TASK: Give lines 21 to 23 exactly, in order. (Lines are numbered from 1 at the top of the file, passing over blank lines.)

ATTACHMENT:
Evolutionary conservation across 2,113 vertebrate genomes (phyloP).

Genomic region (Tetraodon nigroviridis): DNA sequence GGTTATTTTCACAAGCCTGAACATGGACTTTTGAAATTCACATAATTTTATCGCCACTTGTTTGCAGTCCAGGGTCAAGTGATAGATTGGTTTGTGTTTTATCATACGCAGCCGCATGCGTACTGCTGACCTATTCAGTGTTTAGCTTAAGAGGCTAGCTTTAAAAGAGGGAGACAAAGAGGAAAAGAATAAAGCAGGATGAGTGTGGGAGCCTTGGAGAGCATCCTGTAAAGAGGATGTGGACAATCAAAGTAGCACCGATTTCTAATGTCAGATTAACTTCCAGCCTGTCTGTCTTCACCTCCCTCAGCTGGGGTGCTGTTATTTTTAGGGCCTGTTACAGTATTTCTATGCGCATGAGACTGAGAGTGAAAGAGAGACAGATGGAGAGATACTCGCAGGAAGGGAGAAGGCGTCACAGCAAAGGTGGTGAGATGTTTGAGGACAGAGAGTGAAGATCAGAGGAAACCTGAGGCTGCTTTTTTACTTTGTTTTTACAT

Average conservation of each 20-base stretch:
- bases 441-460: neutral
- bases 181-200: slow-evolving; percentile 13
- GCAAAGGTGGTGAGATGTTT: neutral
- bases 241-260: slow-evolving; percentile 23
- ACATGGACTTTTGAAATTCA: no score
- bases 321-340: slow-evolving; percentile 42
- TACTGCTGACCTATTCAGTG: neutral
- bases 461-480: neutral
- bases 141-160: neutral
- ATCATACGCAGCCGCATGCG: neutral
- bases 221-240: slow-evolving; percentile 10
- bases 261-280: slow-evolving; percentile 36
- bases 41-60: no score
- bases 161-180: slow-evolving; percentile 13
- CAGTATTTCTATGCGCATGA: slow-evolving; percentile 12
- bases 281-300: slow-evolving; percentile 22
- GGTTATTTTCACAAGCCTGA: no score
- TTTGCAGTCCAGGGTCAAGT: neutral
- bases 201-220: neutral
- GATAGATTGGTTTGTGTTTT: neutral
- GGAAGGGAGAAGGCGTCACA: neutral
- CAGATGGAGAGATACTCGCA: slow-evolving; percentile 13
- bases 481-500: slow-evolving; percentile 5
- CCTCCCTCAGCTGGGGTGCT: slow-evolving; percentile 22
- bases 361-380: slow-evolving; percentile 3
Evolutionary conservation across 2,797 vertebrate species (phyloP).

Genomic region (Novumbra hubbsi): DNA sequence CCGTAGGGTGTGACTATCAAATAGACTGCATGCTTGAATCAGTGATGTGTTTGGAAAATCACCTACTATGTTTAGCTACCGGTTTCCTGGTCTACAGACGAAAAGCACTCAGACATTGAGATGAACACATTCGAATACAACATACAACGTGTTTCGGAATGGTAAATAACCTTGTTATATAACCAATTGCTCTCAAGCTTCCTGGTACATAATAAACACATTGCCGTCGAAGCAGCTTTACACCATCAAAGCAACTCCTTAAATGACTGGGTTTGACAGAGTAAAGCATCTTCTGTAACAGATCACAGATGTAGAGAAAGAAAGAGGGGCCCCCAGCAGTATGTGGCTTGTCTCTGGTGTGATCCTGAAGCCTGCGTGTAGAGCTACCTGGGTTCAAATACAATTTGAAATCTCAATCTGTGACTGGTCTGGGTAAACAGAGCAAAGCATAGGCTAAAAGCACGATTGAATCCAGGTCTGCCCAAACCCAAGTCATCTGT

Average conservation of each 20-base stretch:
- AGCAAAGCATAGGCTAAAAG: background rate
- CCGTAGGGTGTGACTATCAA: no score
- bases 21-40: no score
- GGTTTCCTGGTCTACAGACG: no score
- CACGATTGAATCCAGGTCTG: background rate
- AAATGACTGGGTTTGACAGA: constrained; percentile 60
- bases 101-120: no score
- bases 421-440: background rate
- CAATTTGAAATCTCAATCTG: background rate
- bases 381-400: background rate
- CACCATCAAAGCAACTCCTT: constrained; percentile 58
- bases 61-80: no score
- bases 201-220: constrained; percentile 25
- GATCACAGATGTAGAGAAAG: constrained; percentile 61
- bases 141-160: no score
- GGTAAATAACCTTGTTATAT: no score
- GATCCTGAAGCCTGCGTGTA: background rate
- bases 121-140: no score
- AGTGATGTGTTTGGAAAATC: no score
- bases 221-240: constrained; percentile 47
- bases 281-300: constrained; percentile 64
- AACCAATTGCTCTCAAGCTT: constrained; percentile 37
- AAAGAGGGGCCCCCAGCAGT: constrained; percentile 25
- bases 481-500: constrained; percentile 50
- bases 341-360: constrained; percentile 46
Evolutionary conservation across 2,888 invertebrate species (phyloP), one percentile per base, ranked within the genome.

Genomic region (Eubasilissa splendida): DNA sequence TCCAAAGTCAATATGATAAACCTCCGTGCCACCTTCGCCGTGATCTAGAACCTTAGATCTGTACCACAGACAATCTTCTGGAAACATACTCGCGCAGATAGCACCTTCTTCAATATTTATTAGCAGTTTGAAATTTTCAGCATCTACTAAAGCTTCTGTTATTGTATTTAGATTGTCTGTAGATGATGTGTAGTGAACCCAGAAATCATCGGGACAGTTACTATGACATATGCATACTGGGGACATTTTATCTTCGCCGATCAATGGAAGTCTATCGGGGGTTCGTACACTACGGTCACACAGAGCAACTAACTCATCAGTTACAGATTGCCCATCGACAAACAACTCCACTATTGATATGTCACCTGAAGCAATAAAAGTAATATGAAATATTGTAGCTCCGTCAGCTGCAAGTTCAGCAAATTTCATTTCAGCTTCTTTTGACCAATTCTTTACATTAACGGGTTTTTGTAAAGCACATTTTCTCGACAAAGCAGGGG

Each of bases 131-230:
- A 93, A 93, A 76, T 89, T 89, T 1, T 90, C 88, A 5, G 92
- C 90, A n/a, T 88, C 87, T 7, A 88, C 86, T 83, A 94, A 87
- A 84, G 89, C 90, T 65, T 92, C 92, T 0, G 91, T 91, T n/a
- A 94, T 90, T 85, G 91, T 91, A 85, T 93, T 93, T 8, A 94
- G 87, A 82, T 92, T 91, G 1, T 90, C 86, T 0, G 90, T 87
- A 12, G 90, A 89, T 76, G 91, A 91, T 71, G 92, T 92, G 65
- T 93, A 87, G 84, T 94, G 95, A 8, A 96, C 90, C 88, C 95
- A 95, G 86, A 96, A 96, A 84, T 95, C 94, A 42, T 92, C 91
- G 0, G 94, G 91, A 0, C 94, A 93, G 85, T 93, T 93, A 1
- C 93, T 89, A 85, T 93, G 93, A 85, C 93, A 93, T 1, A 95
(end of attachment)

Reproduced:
- TTTGCAGTCCAGGGTCAAGT: neutral
- bases 201-220: neutral
- GATAGATTGGTTTGTGTTTT: neutral